Endothelial dysfunction in atherosclerotic cardiovascular disease – Research Group John Pernow

Our research aims to explore novel mechanisms behind the progression of atherosclerosis and to develop new therapeutic strategies reduce the risk of myocardial infarction. We focus on mechanism causing endothelial dysfunction, especially by the risk factors diabetes and high cholesterol. We are also conducting research on how to limit the injury to the myocardium occurring during a myocardial infarction.

Endothelial dysfunction in atherosclerotic cardiovascular disease

Atherosclerotic cardiovascular disease including coronary artery disease (CAD) and myocardial infarction remains leading cause of morbidity and mortality. Despite recent progress, the mechanisms remain unclear. Occurrence of endothelial dysfunction primarily characterized by reduced availability of nitric oxide (NO) increased oxidative stress is an early factor during development of CAD and tissue injury during ischemia-reperfusion.

Our research is focused on the identification of disease mechanisms behind endothelial dysfunction, and development of novel therapeutic strategies to improve endothelial function in coronary artery disease (CAD) and limit the extent of myocardial infarction.

This is of particular importance in diabetes and hyperlipidemia which considerably increases the risk for CAD. We have identified key regulators of NO including the enzyme arginase that is upregulated in CAD and diabetes and reciprocally regulates NO formation and oxidative stress. Targeting arginase improves endothelial function and protects against myocardial ischemia-reperfusion injury both by increasing NO production and reducing the formation of reactive oxygen species (ROS).

Our recent data suggest an intriguing interaction between red blood cells (RBCs) and the endothelium in the development of cardiovascular injury in type 2 diabetes. This effect appears to be driven by increased arginase activity and ROS formation in RBCs in type 2 diabetes.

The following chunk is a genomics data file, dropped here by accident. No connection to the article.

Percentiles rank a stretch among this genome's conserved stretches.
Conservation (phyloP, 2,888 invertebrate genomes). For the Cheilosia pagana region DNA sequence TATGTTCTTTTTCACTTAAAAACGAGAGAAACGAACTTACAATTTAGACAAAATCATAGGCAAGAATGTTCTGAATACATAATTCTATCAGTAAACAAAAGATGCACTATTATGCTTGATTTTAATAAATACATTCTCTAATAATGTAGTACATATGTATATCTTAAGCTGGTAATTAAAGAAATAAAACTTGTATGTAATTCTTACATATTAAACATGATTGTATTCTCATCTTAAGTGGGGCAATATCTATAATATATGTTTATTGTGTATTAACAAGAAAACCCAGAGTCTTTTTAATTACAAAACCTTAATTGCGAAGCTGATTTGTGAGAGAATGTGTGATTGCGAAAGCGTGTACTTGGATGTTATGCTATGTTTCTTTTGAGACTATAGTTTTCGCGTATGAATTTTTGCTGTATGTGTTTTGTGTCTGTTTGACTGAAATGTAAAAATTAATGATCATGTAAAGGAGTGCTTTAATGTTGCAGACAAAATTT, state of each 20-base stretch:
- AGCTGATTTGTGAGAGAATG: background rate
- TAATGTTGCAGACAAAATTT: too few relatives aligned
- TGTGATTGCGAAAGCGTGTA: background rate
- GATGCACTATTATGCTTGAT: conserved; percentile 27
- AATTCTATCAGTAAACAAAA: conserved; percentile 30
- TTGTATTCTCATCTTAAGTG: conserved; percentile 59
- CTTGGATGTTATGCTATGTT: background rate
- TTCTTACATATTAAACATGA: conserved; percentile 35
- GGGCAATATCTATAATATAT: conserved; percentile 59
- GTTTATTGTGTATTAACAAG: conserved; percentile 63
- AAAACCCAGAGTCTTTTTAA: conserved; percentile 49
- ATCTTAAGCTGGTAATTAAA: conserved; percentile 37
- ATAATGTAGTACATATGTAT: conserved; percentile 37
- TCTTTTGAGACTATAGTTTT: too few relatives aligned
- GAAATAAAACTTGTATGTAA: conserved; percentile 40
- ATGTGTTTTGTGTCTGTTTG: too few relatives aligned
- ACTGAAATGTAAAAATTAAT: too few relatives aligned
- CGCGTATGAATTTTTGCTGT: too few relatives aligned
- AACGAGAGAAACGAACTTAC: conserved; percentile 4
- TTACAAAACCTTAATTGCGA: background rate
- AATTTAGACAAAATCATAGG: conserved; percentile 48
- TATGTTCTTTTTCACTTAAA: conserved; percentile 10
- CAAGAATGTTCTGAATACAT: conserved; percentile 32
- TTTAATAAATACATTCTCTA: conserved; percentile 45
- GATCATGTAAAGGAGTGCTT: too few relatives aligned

Endothelial and cardiac injury induced by dysfunctional RBC in type 2 diabetes.
Endothelial and cardiac injury induced by dysfunctional RBC in type 2 diabetes. From the publikation Pernow et al. Cardiovasc Res 2019;115:1596-1605.

Ongoing projects

In ongoing projects we investigate:

  • the effect of RBCs from different patient groups with risk factors for and developed atherosclerotic cardiovascular disease on cardiac and endothelial dysfunction
  • the signaling mechanisms underlying cardiac and vascular injury caused by RBC from patients with and animal models of type 2 diabetes, hypercholesterolemia and myocardial infarction
  • the effect of pharmacological interventions on RBC and endothelial function in these patient groups
  • the impact of co-morbidities on cardioprotective effects of pharmacological and ischemic conditioning on acute myocardial infarction

Research methods and models

We perform translational studies ranging from molecular to clinical studies. Molecular studies are focused on understanding of the role of NO signaling pathway in RBCs, endothelial cells and the vascular wall. Additional approaches are focused on signaling by non-coding RNA. Experimental models include isolated heart preparations, isolated vessels, cell culture and in vivo models of myocardial infarction. We also perform investigations of endothelial function in humans, which include early interventional studies exploring novel targets in patients with CAD and risk factors. Finally, the group performs randomized clinical studies with functional and clinical endpoints.


The project will provide novel insights into molecular mechanisms driving development of CAD and myocardial ischemia-reperfusion injury. Targets identified in experimental studies are tested in early clinical interventional studies that will provide the basis for novel therapeutic strategies.


Selected publications

Staff and contact

Group leader

All members of the group

Where to find us

On site you find us on the 8th floor of BioClinicum, and at clinical research unit at Norrbacka S1: 02 within the hospital area.

Cardiac and Cardiovascular Systems Endocrinology and Diabetes Public Health, Global Health, Social Medicine and Epidemiology
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